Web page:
Photo : Flickr / frankleleon
Photo : Flickr / frankleleon

Silence and shame

A Nepali man’s struggle to get the incidence of sexual abuse as a child acknowledged in a society that does not want to talk.

In late autumn in 1993, vandalism rocked a reputed boarding school situated on the outskirts of Kathmandu. Glass panes were shattered, furniture broken. The ones involved were mostly tenth grade students protesting the administration's decision to expel some of their classmates. Since the academic year was coming to an end, they would not be able to take the imminent School Leaving Certificate (SLC) exams. The expelled students' academic career and future would be jeopardised, their supporters claimed. But the administration did not budge. The protests lasted for a couple of days and then fizzled out. A leading newspaper carried a small report on the incident. I was a seventh-grade student in that school at the time.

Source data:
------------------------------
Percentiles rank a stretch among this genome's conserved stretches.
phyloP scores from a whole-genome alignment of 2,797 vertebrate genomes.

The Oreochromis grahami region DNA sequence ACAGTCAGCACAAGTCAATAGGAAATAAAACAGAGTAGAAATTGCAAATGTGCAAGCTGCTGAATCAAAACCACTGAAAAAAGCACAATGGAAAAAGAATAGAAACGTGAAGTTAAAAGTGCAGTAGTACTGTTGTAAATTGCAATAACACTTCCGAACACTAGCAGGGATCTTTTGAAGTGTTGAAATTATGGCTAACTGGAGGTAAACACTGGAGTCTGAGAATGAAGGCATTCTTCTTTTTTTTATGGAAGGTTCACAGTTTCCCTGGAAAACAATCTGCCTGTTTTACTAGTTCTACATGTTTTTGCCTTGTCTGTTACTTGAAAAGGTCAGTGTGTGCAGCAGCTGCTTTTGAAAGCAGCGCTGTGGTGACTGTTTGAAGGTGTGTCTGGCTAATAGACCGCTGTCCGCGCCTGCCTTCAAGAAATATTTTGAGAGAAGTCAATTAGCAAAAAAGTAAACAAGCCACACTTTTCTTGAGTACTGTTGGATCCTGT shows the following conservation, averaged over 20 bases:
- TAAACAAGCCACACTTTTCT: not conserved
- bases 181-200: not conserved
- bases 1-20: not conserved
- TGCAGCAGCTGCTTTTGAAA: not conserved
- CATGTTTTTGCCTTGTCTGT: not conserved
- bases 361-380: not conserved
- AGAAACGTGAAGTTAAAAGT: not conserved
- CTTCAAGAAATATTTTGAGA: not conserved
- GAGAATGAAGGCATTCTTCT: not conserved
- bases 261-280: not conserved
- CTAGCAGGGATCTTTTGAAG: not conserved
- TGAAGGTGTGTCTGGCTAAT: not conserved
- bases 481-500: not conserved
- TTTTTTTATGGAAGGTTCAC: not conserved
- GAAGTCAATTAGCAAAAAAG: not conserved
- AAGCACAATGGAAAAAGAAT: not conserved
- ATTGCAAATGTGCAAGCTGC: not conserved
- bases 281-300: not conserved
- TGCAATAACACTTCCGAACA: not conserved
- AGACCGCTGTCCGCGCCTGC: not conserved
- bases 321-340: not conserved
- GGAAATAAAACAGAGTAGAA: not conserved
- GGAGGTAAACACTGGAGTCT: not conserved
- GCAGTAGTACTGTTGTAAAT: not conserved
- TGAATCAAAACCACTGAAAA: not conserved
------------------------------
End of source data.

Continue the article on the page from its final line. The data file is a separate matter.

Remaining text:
On one of those days – perhaps a day before or after the vandalism – I remember sitting on the red brick steps that led to our dormitory. Tall trees hovered over and along it. The vegetation was lush for most of the year because the school lies in an area in Kathmandu Valley that receives a lot of rain. Thick carpets of grass covered rolling grounds and hillocks. The greenery complemented the red bricks of the stout two-storey dormitories and classroom buildings. The first time I had entered the school in the fourth-grade, I was enchanted by its vast grounds and its beauty. All kinds of adventures beckoned. But a lot had happened since.

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Himal Southasian